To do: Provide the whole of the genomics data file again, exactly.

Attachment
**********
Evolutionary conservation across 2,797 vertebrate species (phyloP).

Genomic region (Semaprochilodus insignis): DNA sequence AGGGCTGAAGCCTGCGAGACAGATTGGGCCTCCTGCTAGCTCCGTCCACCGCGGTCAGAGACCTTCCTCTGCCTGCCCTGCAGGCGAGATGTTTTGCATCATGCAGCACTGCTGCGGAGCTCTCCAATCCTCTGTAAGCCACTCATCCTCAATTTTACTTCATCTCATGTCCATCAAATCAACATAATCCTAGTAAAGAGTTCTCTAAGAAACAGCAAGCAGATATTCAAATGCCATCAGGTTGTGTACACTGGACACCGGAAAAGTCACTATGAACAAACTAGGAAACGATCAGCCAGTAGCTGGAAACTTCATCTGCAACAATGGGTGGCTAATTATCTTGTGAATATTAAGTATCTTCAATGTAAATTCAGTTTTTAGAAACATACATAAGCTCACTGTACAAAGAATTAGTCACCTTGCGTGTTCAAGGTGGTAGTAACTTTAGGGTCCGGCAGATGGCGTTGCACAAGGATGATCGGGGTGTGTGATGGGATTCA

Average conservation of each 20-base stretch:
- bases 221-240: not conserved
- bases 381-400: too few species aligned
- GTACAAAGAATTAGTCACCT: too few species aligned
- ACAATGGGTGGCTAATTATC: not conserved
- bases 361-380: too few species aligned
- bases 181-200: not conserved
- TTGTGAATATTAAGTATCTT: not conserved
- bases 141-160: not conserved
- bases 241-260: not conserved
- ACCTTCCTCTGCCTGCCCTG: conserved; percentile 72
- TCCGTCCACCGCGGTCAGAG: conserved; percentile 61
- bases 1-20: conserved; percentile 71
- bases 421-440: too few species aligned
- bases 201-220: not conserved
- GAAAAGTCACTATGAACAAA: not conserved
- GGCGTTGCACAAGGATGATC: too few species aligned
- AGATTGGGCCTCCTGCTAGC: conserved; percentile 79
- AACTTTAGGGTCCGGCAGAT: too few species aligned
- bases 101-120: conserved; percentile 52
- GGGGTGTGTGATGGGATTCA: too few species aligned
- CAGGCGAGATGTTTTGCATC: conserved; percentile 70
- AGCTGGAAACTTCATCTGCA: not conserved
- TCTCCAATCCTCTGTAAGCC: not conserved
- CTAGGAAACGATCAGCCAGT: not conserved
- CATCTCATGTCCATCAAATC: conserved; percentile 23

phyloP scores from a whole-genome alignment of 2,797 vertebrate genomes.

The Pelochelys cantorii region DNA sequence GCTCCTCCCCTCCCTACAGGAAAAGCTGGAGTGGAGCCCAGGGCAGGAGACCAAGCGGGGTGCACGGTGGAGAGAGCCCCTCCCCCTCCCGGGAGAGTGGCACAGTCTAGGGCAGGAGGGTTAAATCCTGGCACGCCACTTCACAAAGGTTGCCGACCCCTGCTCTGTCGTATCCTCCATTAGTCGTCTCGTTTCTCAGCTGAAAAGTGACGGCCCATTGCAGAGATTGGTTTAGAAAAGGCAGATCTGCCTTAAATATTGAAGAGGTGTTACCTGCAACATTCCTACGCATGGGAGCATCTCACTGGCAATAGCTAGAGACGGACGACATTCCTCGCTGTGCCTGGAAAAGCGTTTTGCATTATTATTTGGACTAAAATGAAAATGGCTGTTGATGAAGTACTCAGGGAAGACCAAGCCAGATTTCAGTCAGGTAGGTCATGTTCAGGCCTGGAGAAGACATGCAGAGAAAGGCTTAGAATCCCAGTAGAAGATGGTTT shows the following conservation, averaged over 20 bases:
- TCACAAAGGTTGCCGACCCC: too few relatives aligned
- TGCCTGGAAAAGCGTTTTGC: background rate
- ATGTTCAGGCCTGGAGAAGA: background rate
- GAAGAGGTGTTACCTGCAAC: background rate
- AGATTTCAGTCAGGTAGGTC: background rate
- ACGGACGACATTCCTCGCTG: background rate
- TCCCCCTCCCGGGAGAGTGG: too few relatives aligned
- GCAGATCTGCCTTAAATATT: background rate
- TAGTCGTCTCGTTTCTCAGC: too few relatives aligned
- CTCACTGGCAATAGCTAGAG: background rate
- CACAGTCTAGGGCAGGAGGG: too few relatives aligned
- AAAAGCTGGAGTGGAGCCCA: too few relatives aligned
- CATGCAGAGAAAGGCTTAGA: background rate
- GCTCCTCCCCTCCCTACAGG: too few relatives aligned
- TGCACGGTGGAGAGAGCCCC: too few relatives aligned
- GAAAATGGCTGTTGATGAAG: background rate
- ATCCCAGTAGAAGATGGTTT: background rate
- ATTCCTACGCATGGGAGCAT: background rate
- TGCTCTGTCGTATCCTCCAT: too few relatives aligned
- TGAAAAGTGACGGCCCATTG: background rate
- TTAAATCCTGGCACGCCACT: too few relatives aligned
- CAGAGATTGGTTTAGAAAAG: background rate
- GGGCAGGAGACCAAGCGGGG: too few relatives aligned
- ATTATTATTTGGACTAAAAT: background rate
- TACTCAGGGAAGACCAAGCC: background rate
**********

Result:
Evolutionary conservation across 2,797 vertebrate species (phyloP).

Genomic region (Semaprochilodus insignis): DNA sequence AGGGCTGAAGCCTGCGAGACAGATTGGGCCTCCTGCTAGCTCCGTCCACCGCGGTCAGAGACCTTCCTCTGCCTGCCCTGCAGGCGAGATGTTTTGCATCATGCAGCACTGCTGCGGAGCTCTCCAATCCTCTGTAAGCCACTCATCCTCAATTTTACTTCATCTCATGTCCATCAAATCAACATAATCCTAGTAAAGAGTTCTCTAAGAAACAGCAAGCAGATATTCAAATGCCATCAGGTTGTGTACACTGGACACCGGAAAAGTCACTATGAACAAACTAGGAAACGATCAGCCAGTAGCTGGAAACTTCATCTGCAACAATGGGTGGCTAATTATCTTGTGAATATTAAGTATCTTCAATGTAAATTCAGTTTTTAGAAACATACATAAGCTCACTGTACAAAGAATTAGTCACCTTGCGTGTTCAAGGTGGTAGTAACTTTAGGGTCCGGCAGATGGCGTTGCACAAGGATGATCGGGGTGTGTGATGGGATTCA

Average conservation of each 20-base stretch:
- bases 221-240: not conserved
- bases 381-400: too few species aligned
- GTACAAAGAATTAGTCACCT: too few species aligned
- ACAATGGGTGGCTAATTATC: not conserved
- bases 361-380: too few species aligned
- bases 181-200: not conserved
- TTGTGAATATTAAGTATCTT: not conserved
- bases 141-160: not conserved
- bases 241-260: not conserved
- ACCTTCCTCTGCCTGCCCTG: conserved; percentile 72
- TCCGTCCACCGCGGTCAGAG: conserved; percentile 61
- bases 1-20: conserved; percentile 71
- bases 421-440: too few species aligned
- bases 201-220: not conserved
- GAAAAGTCACTATGAACAAA: not conserved
- GGCGTTGCACAAGGATGATC: too few species aligned
- AGATTGGGCCTCCTGCTAGC: conserved; percentile 79
- AACTTTAGGGTCCGGCAGAT: too few species aligned
- bases 101-120: conserved; percentile 52
- GGGGTGTGTGATGGGATTCA: too few species aligned
- CAGGCGAGATGTTTTGCATC: conserved; percentile 70
- AGCTGGAAACTTCATCTGCA: not conserved
- TCTCCAATCCTCTGTAAGCC: not conserved
- CTAGGAAACGATCAGCCAGT: not conserved
- CATCTCATGTCCATCAAATC: conserved; percentile 23

phyloP scores from a whole-genome alignment of 2,797 vertebrate genomes.

The Pelochelys cantorii region DNA sequence GCTCCTCCCCTCCCTACAGGAAAAGCTGGAGTGGAGCCCAGGGCAGGAGACCAAGCGGGGTGCACGGTGGAGAGAGCCCCTCCCCCTCCCGGGAGAGTGGCACAGTCTAGGGCAGGAGGGTTAAATCCTGGCACGCCACTTCACAAAGGTTGCCGACCCCTGCTCTGTCGTATCCTCCATTAGTCGTCTCGTTTCTCAGCTGAAAAGTGACGGCCCATTGCAGAGATTGGTTTAGAAAAGGCAGATCTGCCTTAAATATTGAAGAGGTGTTACCTGCAACATTCCTACGCATGGGAGCATCTCACTGGCAATAGCTAGAGACGGACGACATTCCTCGCTGTGCCTGGAAAAGCGTTTTGCATTATTATTTGGACTAAAATGAAAATGGCTGTTGATGAAGTACTCAGGGAAGACCAAGCCAGATTTCAGTCAGGTAGGTCATGTTCAGGCCTGGAGAAGACATGCAGAGAAAGGCTTAGAATCCCAGTAGAAGATGGTTT shows the following conservation, averaged over 20 bases:
- TCACAAAGGTTGCCGACCCC: too few relatives aligned
- TGCCTGGAAAAGCGTTTTGC: background rate
- ATGTTCAGGCCTGGAGAAGA: background rate
- GAAGAGGTGTTACCTGCAAC: background rate
- AGATTTCAGTCAGGTAGGTC: background rate
- ACGGACGACATTCCTCGCTG: background rate
- TCCCCCTCCCGGGAGAGTGG: too few relatives aligned
- GCAGATCTGCCTTAAATATT: background rate
- TAGTCGTCTCGTTTCTCAGC: too few relatives aligned
- CTCACTGGCAATAGCTAGAG: background rate
- CACAGTCTAGGGCAGGAGGG: too few relatives aligned
- AAAAGCTGGAGTGGAGCCCA: too few relatives aligned
- CATGCAGAGAAAGGCTTAGA: background rate
- GCTCCTCCCCTCCCTACAGG: too few relatives aligned
- TGCACGGTGGAGAGAGCCCC: too few relatives aligned
- GAAAATGGCTGTTGATGAAG: background rate
- ATCCCAGTAGAAGATGGTTT: background rate
- ATTCCTACGCATGGGAGCAT: background rate
- TGCTCTGTCGTATCCTCCAT: too few relatives aligned
- TGAAAAGTGACGGCCCATTG: background rate
- TTAAATCCTGGCACGCCACT: too few relatives aligned
- CAGAGATTGGTTTAGAAAAG: background rate
- GGGCAGGAGACCAAGCGGGG: too few relatives aligned
- ATTATTATTTGGACTAAAAT: background rate
- TACTCAGGGAAGACCAAGCC: background rate